Researchers at the La Jolla
Institute for Allergy and Immunology in the US have entered into the final
stage of developing the much-awaited vaccine, confirming significant arterial
plaque reduction in concept testing in mice.
As part of the study, Klaus Ley, a pioneer
in the field of vascular immunology, used two mouse peptides for validating his
He found that vaccinated mice had
about 40 percent less arterial plaque when compared to the mice that didn't
receive the vaccine.
"Many research studies over
the last 15 years have demonstrated inflammation's critical role in heart
disease. By creating a vaccine to reduce inflammation in the arteries, we hope
to significantly lessen the accompanying plaque buildup," Ley said.
The vaccine is said to be
functioning more like the desensitisation process used in allergy shots. Allergy shots are designed to teach the individual's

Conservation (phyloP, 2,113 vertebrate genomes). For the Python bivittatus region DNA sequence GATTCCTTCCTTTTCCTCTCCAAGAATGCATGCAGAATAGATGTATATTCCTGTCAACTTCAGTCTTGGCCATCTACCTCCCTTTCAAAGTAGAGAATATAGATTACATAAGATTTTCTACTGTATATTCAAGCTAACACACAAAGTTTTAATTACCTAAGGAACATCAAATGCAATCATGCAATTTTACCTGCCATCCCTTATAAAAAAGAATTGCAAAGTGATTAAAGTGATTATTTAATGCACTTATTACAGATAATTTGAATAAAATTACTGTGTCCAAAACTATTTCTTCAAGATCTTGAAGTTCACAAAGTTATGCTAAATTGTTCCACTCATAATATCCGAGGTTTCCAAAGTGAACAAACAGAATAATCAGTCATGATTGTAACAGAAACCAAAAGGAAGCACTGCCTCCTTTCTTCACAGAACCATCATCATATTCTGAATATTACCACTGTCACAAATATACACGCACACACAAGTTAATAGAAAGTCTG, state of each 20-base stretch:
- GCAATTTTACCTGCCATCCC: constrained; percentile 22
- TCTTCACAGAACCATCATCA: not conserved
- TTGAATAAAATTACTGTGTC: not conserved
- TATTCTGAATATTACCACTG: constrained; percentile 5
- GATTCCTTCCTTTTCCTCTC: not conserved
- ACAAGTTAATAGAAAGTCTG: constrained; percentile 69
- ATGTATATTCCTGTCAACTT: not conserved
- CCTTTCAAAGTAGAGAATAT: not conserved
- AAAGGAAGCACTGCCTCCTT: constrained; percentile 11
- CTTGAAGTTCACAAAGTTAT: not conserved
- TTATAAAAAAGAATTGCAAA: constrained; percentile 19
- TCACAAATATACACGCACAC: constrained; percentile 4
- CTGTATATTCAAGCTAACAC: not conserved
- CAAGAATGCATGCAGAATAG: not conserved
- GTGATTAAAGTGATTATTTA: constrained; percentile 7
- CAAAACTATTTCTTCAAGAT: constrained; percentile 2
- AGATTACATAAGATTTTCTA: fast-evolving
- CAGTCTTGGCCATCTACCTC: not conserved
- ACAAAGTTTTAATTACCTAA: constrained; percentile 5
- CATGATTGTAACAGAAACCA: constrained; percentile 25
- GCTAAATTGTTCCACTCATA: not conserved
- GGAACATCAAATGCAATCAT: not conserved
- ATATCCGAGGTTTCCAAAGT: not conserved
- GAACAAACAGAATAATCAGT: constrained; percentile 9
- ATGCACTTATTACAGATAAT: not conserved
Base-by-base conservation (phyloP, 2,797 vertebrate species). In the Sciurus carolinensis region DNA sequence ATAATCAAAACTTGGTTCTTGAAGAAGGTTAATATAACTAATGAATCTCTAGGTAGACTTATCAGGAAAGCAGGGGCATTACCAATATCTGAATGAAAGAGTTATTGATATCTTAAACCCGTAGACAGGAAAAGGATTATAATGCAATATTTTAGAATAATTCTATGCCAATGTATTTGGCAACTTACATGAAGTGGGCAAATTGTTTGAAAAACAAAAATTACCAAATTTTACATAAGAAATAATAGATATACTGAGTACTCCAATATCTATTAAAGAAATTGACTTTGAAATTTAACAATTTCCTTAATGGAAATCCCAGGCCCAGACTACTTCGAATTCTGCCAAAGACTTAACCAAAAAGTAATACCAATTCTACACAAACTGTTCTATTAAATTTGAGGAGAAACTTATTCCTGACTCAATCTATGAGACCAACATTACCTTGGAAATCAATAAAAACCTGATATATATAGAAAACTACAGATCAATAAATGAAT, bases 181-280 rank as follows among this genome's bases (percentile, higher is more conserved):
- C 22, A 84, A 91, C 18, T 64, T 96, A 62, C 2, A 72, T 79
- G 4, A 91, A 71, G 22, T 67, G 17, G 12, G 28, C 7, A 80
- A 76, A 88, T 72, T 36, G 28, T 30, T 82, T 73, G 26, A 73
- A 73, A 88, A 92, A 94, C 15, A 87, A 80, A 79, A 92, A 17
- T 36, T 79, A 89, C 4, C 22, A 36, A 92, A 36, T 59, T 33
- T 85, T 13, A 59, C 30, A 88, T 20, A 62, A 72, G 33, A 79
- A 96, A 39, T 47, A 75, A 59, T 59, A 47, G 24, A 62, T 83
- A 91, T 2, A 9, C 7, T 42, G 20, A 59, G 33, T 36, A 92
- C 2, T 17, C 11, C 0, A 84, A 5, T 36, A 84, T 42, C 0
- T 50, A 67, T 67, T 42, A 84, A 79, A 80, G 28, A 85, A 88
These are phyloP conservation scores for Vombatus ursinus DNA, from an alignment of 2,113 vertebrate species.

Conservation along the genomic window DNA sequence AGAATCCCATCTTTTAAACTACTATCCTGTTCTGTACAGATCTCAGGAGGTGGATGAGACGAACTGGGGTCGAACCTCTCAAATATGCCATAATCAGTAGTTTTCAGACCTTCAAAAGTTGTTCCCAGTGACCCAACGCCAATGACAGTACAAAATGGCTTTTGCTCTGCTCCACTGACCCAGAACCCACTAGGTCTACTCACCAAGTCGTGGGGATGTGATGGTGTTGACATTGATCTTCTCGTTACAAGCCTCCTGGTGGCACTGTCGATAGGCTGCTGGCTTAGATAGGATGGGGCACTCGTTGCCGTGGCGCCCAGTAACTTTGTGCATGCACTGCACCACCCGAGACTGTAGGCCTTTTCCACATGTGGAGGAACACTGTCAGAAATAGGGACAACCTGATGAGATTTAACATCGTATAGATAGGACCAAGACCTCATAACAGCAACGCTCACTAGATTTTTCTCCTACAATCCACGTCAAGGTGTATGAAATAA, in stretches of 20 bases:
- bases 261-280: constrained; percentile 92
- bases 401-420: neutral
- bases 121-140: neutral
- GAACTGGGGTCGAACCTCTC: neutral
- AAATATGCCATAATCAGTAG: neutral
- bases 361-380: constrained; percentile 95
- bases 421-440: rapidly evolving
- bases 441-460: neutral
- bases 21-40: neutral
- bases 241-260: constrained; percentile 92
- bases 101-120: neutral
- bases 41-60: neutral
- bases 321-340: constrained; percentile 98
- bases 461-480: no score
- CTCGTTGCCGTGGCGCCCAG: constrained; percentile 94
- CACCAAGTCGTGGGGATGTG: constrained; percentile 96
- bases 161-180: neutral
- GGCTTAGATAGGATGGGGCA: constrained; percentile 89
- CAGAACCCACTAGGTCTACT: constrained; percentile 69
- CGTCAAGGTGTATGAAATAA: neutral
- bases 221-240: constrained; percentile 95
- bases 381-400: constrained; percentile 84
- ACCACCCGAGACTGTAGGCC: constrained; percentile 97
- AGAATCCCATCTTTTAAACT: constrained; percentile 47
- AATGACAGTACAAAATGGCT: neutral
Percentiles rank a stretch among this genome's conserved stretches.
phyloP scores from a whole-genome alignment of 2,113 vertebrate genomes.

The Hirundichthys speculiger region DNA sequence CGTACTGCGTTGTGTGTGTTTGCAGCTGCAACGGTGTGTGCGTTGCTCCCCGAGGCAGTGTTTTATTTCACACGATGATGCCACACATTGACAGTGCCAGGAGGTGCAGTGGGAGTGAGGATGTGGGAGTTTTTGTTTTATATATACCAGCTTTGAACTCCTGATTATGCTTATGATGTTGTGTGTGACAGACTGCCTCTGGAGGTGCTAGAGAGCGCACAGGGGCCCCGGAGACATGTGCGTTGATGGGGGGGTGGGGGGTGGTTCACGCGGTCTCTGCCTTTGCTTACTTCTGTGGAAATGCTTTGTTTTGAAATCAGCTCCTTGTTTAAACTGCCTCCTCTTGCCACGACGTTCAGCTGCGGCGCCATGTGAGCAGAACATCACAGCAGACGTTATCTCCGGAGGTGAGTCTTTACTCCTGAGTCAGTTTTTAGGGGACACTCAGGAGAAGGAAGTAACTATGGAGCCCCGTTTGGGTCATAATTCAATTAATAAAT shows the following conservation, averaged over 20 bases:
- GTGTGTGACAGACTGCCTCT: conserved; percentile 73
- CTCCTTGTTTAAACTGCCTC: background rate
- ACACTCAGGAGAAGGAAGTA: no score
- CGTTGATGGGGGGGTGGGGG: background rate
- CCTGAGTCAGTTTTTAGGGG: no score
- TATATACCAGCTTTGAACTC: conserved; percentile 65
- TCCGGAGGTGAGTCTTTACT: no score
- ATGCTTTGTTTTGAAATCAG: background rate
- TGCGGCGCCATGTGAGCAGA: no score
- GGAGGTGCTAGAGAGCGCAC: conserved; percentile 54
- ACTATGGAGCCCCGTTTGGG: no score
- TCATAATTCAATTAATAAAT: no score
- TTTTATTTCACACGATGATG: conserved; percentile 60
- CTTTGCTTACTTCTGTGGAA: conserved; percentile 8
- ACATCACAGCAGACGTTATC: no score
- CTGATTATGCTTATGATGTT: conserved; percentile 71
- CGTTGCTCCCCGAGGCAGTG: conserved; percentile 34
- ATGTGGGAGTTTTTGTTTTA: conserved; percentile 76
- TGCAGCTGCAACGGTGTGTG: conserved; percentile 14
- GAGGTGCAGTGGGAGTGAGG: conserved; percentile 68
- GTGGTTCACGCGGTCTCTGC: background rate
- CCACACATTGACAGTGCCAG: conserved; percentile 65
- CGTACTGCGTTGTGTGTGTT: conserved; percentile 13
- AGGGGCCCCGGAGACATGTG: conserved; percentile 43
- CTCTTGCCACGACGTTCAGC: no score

immune system to endure the allergen.
The vaccine could also target
strokes, which are a product of plaque buildup in arteries.
Klaus Ley collaborated with fellow scientist
from La Jolla Institute Alessandro Sette, and Dr Tse of Wayne State University,
Michigan, According to the researchers the next step would be to test promising
candidate peptides in specially engineered mice with an immune system closer to
The scientists said that the
vaccine could begin human clinical trials in as little as three years.
The study was published in the journal Frontiers in